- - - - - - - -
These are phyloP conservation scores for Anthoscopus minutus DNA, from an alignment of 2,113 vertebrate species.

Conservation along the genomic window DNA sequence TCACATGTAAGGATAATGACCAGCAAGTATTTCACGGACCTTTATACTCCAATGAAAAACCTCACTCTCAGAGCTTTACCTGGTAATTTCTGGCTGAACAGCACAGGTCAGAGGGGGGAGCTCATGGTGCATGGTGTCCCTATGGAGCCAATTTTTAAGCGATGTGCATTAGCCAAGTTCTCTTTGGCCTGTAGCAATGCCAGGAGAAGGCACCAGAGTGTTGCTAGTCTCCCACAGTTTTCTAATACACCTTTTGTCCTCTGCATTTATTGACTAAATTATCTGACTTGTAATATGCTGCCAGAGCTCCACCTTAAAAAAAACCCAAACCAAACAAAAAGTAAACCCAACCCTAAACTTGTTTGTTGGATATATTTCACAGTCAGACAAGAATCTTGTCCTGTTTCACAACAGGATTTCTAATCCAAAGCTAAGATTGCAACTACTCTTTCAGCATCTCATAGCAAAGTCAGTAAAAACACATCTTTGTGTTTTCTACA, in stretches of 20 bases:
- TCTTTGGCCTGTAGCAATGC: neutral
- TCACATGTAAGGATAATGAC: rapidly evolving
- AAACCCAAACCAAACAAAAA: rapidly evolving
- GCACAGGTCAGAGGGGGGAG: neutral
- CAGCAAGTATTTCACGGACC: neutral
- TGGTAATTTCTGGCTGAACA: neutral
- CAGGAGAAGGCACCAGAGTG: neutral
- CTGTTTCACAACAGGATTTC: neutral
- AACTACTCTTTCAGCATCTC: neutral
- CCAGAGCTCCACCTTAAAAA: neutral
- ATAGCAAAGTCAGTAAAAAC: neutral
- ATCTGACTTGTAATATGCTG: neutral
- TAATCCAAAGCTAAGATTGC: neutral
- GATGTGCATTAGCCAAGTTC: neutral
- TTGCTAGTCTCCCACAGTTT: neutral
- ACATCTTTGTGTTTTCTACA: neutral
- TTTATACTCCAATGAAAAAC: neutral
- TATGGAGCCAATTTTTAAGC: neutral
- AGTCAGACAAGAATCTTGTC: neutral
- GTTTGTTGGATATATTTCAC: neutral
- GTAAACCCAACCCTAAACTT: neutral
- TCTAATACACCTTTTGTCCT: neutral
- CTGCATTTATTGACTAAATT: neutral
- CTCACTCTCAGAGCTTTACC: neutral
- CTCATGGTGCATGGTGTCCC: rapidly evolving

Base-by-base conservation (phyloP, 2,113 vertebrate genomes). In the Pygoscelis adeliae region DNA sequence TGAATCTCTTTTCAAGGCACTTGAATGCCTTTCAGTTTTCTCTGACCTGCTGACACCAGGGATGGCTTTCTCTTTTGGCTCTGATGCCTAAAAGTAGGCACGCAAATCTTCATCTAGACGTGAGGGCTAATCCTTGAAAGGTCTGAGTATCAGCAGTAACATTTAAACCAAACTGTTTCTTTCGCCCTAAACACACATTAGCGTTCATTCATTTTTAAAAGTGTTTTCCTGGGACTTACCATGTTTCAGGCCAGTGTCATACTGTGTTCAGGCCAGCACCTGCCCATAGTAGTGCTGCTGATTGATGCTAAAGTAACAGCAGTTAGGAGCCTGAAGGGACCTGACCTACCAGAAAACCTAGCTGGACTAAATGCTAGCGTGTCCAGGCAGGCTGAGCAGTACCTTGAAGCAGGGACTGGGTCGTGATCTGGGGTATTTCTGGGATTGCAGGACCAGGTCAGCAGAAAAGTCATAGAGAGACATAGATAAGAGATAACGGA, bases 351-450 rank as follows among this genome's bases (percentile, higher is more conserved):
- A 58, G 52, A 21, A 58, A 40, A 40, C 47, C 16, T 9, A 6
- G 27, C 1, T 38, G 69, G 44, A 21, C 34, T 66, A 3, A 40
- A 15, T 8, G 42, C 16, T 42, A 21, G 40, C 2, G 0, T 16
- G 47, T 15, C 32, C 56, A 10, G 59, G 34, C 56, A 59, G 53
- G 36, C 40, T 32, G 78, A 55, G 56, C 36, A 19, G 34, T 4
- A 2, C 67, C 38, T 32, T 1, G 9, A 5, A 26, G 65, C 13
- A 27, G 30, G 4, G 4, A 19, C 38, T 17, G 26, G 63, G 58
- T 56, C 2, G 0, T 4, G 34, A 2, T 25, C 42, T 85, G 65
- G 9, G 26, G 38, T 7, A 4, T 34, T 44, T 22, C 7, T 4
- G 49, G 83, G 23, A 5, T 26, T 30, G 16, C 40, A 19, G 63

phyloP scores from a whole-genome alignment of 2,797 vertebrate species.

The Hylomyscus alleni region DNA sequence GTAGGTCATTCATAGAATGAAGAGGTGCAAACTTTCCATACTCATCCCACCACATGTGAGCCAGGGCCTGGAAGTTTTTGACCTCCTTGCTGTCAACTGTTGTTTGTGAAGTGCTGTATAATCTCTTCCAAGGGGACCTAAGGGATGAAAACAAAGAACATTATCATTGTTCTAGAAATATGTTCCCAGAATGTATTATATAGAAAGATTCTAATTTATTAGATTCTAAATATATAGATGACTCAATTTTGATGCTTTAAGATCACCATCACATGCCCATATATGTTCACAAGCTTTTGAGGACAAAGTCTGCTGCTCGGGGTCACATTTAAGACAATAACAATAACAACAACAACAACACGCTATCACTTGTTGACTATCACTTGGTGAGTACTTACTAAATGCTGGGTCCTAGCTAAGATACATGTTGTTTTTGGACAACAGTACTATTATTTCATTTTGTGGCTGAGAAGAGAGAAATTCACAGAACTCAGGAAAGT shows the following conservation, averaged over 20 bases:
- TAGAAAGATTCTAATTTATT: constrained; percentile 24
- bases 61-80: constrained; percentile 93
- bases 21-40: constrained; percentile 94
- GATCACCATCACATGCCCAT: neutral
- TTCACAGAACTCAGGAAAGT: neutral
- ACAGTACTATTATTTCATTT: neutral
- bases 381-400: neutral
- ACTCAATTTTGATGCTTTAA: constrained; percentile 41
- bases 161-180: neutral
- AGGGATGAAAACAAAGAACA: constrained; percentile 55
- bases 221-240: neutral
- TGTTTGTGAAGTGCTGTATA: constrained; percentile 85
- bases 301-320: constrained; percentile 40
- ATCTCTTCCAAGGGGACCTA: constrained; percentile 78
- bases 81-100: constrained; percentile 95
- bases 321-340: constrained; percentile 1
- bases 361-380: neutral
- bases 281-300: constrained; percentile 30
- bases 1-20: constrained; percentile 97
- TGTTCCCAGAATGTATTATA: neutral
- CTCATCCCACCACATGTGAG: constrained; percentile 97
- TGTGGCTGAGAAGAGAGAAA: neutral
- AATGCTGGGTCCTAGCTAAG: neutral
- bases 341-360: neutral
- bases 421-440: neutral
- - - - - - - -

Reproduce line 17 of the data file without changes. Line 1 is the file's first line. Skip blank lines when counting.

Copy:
- TTGCTAGTCTCCCACAGTTT: neutral